The past decade has been characterized by more of the same. A major effort to refocus attention on the region's greatest asset, its water and rivers, has resulted in a third municipal building boom, with over $1 billion in public investment in new stadiums and a convention center in Three Rivers Park at the confluence of the three rivers. Major redevelopment initiatives at the sites of old steel plants have resulted in major new commercial, retail and residential development in both Pittsburgh and surrounding communities. For the first time in history, suburbanites and non-residents who work and shop in Allegheny County but do not live there have been paying a 1 percent sales tax that supports "regional assets" and provides tax relief to local government in the region's largest county.

At the same time these things have been taking place, Pittsburgh's municipal government has avoided insolvency in 2004 only by agreeing to become a ward of the state until it can get its income and expenditures in proper balance. The region's largest private employer, USAirways, has sought the protection of bankruptcy twice and slashed its local operations and work force. A recent study commissioned by the Allegheny Conference on Community Development called the region's water drainage and sewer problem among the nation's worst, requiring at least $10 billion to correct. Air quality also remains a major issue as well with the region in and out of EPA compliance, and the region is driven by debate over highway expansion and unmitigated sprawl at a time of continued population stagnation.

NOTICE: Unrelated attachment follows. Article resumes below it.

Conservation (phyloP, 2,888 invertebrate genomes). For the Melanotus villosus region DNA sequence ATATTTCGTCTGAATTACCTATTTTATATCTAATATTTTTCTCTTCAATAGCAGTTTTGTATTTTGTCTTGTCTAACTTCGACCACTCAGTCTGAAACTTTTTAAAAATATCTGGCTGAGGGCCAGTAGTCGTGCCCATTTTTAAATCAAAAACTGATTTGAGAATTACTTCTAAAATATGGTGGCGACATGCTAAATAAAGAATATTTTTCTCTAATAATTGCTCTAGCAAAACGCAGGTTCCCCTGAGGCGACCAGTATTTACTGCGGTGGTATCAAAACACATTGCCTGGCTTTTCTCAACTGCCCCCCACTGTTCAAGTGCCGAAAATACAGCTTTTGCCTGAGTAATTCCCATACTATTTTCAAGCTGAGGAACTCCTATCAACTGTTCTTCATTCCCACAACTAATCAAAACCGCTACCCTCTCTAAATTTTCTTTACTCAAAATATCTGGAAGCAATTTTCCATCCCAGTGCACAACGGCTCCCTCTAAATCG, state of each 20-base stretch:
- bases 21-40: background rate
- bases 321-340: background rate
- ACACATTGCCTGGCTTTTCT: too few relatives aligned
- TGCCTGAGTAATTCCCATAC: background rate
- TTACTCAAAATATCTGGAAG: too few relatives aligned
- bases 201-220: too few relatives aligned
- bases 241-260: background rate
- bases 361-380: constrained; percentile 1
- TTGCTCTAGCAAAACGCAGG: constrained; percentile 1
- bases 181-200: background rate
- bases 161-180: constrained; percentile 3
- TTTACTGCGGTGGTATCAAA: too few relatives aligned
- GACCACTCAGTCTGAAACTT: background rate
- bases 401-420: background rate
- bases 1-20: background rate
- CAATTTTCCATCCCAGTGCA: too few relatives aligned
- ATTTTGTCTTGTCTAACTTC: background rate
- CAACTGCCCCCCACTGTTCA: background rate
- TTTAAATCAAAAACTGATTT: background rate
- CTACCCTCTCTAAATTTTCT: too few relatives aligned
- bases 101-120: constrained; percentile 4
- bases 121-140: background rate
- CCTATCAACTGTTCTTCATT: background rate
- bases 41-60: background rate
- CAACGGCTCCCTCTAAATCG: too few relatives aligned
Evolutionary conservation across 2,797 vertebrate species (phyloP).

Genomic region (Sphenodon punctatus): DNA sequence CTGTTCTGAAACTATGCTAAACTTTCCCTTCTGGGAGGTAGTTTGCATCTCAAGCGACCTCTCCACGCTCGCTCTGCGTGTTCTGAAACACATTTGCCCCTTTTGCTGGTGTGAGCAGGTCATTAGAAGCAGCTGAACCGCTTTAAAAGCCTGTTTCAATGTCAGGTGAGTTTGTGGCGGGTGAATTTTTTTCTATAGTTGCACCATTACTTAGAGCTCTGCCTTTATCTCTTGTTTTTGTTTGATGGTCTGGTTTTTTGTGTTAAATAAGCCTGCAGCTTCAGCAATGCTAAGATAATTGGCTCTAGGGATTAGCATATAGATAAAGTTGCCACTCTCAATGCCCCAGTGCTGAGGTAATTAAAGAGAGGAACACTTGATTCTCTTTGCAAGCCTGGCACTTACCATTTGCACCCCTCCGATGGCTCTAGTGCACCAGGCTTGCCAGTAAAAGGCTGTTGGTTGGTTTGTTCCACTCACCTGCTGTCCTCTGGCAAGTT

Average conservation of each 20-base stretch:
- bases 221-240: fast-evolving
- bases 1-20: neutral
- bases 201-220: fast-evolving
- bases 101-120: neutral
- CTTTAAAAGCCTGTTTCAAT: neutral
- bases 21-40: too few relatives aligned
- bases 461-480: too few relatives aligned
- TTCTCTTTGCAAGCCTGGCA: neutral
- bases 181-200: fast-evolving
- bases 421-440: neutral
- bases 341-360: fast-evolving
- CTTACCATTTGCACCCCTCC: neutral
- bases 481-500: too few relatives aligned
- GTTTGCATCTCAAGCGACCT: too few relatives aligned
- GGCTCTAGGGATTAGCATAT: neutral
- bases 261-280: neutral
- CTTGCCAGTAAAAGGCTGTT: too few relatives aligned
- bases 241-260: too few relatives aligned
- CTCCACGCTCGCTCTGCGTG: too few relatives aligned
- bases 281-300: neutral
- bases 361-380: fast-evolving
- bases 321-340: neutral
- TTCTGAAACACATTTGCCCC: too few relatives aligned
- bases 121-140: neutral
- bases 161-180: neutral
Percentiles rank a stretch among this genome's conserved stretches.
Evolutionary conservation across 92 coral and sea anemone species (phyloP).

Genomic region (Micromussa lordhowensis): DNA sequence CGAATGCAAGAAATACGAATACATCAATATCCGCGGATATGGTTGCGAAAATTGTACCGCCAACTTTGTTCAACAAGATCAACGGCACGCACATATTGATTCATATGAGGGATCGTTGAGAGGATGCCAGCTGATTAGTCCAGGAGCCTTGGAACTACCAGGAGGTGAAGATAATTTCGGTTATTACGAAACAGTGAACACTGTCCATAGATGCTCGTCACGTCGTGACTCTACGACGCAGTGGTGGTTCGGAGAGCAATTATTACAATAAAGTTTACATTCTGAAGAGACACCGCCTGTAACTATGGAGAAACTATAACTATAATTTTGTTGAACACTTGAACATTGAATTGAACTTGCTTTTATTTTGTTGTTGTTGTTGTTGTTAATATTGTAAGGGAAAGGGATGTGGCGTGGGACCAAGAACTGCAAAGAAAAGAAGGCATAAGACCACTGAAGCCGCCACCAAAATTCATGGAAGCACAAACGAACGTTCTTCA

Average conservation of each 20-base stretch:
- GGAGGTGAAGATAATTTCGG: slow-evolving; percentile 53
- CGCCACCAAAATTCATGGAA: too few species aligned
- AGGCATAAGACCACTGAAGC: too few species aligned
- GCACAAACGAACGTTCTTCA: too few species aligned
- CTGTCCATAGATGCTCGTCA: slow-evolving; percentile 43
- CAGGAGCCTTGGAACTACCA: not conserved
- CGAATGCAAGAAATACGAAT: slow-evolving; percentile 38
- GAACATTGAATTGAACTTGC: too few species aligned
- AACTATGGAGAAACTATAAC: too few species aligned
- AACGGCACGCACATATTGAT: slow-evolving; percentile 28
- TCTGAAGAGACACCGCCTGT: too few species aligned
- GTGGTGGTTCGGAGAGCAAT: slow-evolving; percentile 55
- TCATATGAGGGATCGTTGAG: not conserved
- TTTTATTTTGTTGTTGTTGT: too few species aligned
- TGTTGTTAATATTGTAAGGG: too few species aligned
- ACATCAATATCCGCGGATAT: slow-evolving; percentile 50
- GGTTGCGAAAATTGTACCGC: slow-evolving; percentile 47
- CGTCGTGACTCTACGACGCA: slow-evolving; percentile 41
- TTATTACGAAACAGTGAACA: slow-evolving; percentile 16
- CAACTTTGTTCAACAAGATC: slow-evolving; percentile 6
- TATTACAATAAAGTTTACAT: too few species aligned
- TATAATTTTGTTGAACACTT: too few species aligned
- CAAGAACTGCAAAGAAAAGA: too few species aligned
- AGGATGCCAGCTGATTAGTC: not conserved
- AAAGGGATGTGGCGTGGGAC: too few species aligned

Pittsburgh today is, in sum, as fascinating and unique as ever. A beautiful place, caught between the consequences of its past and the pressures of a global economic dynamic that is evolving at an ever-quicker pace. Describing that reality is both a challenge and an unusual opportunity for editors and reporters, students of conflict and superlatives that we all are. So be forewarned, getting this story right demands caution when it comes to superlatives and a decent respect for the role of ambiguity in human behavior, most particularly collective human behavior. But within those bounds, there is a tale to tell at the confluence of the Monongehela, Allegheny and Ohio Rivers, a great American tale here for the taking.


John G. Craig, Jr., retired editor of the Pittsburgh Post-Gazette, is involved in river development as co-chairman of the Riverlife Task Force and a commissioner of the Port of Pittsburgh. He is also president of the Southwestern Pennsylvania Regional Indicators Consortium.